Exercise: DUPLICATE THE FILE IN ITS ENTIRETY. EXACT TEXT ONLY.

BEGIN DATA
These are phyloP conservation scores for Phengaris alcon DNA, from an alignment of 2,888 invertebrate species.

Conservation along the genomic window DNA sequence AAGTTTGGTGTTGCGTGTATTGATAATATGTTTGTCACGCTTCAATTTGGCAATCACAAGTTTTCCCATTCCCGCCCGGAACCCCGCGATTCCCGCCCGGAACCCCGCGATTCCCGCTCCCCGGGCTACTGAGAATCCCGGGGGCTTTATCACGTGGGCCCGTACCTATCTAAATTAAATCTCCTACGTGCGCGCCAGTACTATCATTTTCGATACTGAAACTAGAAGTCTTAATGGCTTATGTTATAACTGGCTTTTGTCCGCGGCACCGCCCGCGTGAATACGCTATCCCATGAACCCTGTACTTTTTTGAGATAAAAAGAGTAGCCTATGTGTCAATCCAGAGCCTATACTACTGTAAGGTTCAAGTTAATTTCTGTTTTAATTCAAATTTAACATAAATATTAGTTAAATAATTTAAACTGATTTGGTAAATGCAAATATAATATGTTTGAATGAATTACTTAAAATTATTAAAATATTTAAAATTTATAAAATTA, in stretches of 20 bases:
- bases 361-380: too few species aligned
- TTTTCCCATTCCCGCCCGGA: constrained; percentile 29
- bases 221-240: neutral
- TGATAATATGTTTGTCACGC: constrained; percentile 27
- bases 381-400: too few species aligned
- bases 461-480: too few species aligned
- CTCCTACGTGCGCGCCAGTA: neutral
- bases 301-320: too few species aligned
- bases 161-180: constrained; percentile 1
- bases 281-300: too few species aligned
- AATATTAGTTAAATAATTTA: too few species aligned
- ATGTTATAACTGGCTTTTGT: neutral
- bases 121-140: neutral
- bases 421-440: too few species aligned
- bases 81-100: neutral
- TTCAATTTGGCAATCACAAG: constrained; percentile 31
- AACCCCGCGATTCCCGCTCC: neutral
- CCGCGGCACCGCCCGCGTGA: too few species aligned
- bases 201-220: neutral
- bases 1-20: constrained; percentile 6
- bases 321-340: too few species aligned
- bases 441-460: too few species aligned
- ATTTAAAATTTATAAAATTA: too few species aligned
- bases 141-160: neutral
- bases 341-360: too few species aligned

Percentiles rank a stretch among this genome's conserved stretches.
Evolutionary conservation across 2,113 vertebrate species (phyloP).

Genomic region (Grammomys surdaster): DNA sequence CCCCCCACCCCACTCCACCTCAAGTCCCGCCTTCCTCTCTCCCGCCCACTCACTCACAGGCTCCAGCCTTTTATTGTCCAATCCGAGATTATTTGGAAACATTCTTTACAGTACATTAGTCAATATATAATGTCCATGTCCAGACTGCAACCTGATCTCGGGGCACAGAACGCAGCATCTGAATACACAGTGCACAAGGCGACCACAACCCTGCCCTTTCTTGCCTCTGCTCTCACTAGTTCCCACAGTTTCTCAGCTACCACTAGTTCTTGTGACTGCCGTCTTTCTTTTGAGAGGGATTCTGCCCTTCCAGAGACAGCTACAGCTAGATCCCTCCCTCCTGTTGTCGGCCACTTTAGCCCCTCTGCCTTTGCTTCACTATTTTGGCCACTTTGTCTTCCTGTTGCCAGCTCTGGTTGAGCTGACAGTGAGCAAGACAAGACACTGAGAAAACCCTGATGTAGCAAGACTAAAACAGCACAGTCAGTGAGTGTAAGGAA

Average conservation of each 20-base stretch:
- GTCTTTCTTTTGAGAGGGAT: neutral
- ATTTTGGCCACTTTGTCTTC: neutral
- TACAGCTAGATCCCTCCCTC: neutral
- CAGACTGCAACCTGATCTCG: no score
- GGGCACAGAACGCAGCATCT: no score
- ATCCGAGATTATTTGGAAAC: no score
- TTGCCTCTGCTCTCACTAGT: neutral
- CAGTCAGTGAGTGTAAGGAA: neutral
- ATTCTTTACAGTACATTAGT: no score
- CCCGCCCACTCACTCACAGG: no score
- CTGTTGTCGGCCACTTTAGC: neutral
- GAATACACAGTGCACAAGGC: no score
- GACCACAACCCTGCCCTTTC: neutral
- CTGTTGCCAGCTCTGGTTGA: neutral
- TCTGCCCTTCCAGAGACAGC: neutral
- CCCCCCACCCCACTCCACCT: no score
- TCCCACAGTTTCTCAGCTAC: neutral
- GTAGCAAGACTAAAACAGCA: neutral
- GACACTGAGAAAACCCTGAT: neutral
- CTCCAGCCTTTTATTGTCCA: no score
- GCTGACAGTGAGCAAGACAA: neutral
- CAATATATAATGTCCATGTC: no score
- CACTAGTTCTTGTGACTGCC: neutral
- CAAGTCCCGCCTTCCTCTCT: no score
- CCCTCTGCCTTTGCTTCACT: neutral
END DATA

These are phyloP conservation scores for Phengaris alcon DNA, from an alignment of 2,888 invertebrate species.

Conservation along the genomic window DNA sequence AAGTTTGGTGTTGCGTGTATTGATAATATGTTTGTCACGCTTCAATTTGGCAATCACAAGTTTTCCCATTCCCGCCCGGAACCCCGCGATTCCCGCCCGGAACCCCGCGATTCCCGCTCCCCGGGCTACTGAGAATCCCGGGGGCTTTATCACGTGGGCCCGTACCTATCTAAATTAAATCTCCTACGTGCGCGCCAGTACTATCATTTTCGATACTGAAACTAGAAGTCTTAATGGCTTATGTTATAACTGGCTTTTGTCCGCGGCACCGCCCGCGTGAATACGCTATCCCATGAACCCTGTACTTTTTTGAGATAAAAAGAGTAGCCTATGTGTCAATCCAGAGCCTATACTACTGTAAGGTTCAAGTTAATTTCTGTTTTAATTCAAATTTAACATAAATATTAGTTAAATAATTTAAACTGATTTGGTAAATGCAAATATAATATGTTTGAATGAATTACTTAAAATTATTAAAATATTTAAAATTTATAAAATTA, in stretches of 20 bases:
- bases 361-380: too few species aligned
- TTTTCCCATTCCCGCCCGGA: constrained; percentile 29
- bases 221-240: neutral
- TGATAATATGTTTGTCACGC: constrained; percentile 27
- bases 381-400: too few species aligned
- bases 461-480: too few species aligned
- CTCCTACGTGCGCGCCAGTA: neutral
- bases 301-320: too few species aligned
- bases 161-180: constrained; percentile 1
- bases 281-300: too few species aligned
- AATATTAGTTAAATAATTTA: too few species aligned
- ATGTTATAACTGGCTTTTGT: neutral
- bases 121-140: neutral
- bases 421-440: too few species aligned
- bases 81-100: neutral
- TTCAATTTGGCAATCACAAG: constrained; percentile 31
- AACCCCGCGATTCCCGCTCC: neutral
- CCGCGGCACCGCCCGCGTGA: too few species aligned
- bases 201-220: neutral
- bases 1-20: constrained; percentile 6
- bases 321-340: too few species aligned
- bases 441-460: too few species aligned
- ATTTAAAATTTATAAAATTA: too few species aligned
- bases 141-160: neutral
- bases 341-360: too few species aligned

Percentiles rank a stretch among this genome's conserved stretches.
Evolutionary conservation across 2,113 vertebrate species (phyloP).

Genomic region (Grammomys surdaster): DNA sequence CCCCCCACCCCACTCCACCTCAAGTCCCGCCTTCCTCTCTCCCGCCCACTCACTCACAGGCTCCAGCCTTTTATTGTCCAATCCGAGATTATTTGGAAACATTCTTTACAGTACATTAGTCAATATATAATGTCCATGTCCAGACTGCAACCTGATCTCGGGGCACAGAACGCAGCATCTGAATACACAGTGCACAAGGCGACCACAACCCTGCCCTTTCTTGCCTCTGCTCTCACTAGTTCCCACAGTTTCTCAGCTACCACTAGTTCTTGTGACTGCCGTCTTTCTTTTGAGAGGGATTCTGCCCTTCCAGAGACAGCTACAGCTAGATCCCTCCCTCCTGTTGTCGGCCACTTTAGCCCCTCTGCCTTTGCTTCACTATTTTGGCCACTTTGTCTTCCTGTTGCCAGCTCTGGTTGAGCTGACAGTGAGCAAGACAAGACACTGAGAAAACCCTGATGTAGCAAGACTAAAACAGCACAGTCAGTGAGTGTAAGGAA

Average conservation of each 20-base stretch:
- GTCTTTCTTTTGAGAGGGAT: neutral
- ATTTTGGCCACTTTGTCTTC: neutral
- TACAGCTAGATCCCTCCCTC: neutral
- CAGACTGCAACCTGATCTCG: no score
- GGGCACAGAACGCAGCATCT: no score
- ATCCGAGATTATTTGGAAAC: no score
- TTGCCTCTGCTCTCACTAGT: neutral
- CAGTCAGTGAGTGTAAGGAA: neutral
- ATTCTTTACAGTACATTAGT: no score
- CCCGCCCACTCACTCACAGG: no score
- CTGTTGTCGGCCACTTTAGC: neutral
- GAATACACAGTGCACAAGGC: no score
- GACCACAACCCTGCCCTTTC: neutral
- CTGTTGCCAGCTCTGGTTGA: neutral
- TCTGCCCTTCCAGAGACAGC: neutral
- CCCCCCACCCCACTCCACCT: no score
- TCCCACAGTTTCTCAGCTAC: neutral
- GTAGCAAGACTAAAACAGCA: neutral
- GACACTGAGAAAACCCTGAT: neutral
- CTCCAGCCTTTTATTGTCCA: no score
- GCTGACAGTGAGCAAGACAA: neutral
- CAATATATAATGTCCATGTC: no score
- CACTAGTTCTTGTGACTGCC: neutral
- CAAGTCCCGCCTTCCTCTCT: no score
- CCCTCTGCCTTTGCTTCACT: neutral